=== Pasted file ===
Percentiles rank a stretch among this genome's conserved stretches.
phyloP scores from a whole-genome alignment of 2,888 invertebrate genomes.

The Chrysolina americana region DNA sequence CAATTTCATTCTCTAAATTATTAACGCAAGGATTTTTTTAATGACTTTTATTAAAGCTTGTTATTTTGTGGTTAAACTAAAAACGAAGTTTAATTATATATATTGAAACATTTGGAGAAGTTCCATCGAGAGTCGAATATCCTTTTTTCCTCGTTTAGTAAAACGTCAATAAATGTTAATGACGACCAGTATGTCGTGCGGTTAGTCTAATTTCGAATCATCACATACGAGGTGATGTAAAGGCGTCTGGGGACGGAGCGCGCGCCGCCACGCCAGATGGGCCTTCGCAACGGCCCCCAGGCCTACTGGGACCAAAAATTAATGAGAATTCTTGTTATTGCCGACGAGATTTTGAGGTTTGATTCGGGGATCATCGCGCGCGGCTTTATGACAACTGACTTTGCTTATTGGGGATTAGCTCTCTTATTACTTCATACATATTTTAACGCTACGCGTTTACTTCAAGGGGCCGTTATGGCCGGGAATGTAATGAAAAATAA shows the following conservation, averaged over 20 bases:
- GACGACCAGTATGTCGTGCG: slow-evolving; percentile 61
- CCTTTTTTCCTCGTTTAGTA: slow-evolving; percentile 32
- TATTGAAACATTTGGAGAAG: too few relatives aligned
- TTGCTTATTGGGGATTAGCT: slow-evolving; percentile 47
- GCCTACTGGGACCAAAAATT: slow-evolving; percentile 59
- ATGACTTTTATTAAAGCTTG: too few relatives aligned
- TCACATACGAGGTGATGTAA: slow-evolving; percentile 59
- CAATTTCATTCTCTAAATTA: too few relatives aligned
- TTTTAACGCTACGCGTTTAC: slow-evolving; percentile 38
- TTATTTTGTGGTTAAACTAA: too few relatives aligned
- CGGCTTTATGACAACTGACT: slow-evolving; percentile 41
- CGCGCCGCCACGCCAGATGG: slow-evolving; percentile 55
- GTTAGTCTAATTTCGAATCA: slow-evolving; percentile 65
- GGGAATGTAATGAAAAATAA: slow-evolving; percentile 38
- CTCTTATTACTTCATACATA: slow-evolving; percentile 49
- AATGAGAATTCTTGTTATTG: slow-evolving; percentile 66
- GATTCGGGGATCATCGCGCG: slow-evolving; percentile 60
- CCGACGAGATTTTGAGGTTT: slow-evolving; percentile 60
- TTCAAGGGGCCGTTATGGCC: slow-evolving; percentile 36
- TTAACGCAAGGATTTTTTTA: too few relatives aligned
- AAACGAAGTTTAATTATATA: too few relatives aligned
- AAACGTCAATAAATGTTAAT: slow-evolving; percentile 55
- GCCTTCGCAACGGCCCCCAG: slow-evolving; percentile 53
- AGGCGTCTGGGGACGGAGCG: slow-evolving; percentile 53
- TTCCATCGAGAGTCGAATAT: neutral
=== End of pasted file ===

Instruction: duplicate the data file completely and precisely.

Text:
Percentiles rank a stretch among this genome's conserved stretches.
phyloP scores from a whole-genome alignment of 2,888 invertebrate genomes.

The Chrysolina americana region DNA sequence CAATTTCATTCTCTAAATTATTAACGCAAGGATTTTTTTAATGACTTTTATTAAAGCTTGTTATTTTGTGGTTAAACTAAAAACGAAGTTTAATTATATATATTGAAACATTTGGAGAAGTTCCATCGAGAGTCGAATATCCTTTTTTCCTCGTTTAGTAAAACGTCAATAAATGTTAATGACGACCAGTATGTCGTGCGGTTAGTCTAATTTCGAATCATCACATACGAGGTGATGTAAAGGCGTCTGGGGACGGAGCGCGCGCCGCCACGCCAGATGGGCCTTCGCAACGGCCCCCAGGCCTACTGGGACCAAAAATTAATGAGAATTCTTGTTATTGCCGACGAGATTTTGAGGTTTGATTCGGGGATCATCGCGCGCGGCTTTATGACAACTGACTTTGCTTATTGGGGATTAGCTCTCTTATTACTTCATACATATTTTAACGCTACGCGTTTACTTCAAGGGGCCGTTATGGCCGGGAATGTAATGAAAAATAA shows the following conservation, averaged over 20 bases:
- GACGACCAGTATGTCGTGCG: slow-evolving; percentile 61
- CCTTTTTTCCTCGTTTAGTA: slow-evolving; percentile 32
- TATTGAAACATTTGGAGAAG: too few relatives aligned
- TTGCTTATTGGGGATTAGCT: slow-evolving; percentile 47
- GCCTACTGGGACCAAAAATT: slow-evolving; percentile 59
- ATGACTTTTATTAAAGCTTG: too few relatives aligned
- TCACATACGAGGTGATGTAA: slow-evolving; percentile 59
- CAATTTCATTCTCTAAATTA: too few relatives aligned
- TTTTAACGCTACGCGTTTAC: slow-evolving; percentile 38
- TTATTTTGTGGTTAAACTAA: too few relatives aligned
- CGGCTTTATGACAACTGACT: slow-evolving; percentile 41
- CGCGCCGCCACGCCAGATGG: slow-evolving; percentile 55
- GTTAGTCTAATTTCGAATCA: slow-evolving; percentile 65
- GGGAATGTAATGAAAAATAA: slow-evolving; percentile 38
- CTCTTATTACTTCATACATA: slow-evolving; percentile 49
- AATGAGAATTCTTGTTATTG: slow-evolving; percentile 66
- GATTCGGGGATCATCGCGCG: slow-evolving; percentile 60
- CCGACGAGATTTTGAGGTTT: slow-evolving; percentile 60
- TTCAAGGGGCCGTTATGGCC: slow-evolving; percentile 36
- TTAACGCAAGGATTTTTTTA: too few relatives aligned
- AAACGAAGTTTAATTATATA: too few relatives aligned
- AAACGTCAATAAATGTTAAT: slow-evolving; percentile 55
- GCCTTCGCAACGGCCCCCAG: slow-evolving; percentile 53
- AGGCGTCTGGGGACGGAGCG: slow-evolving; percentile 53
- TTCCATCGAGAGTCGAATAT: neutral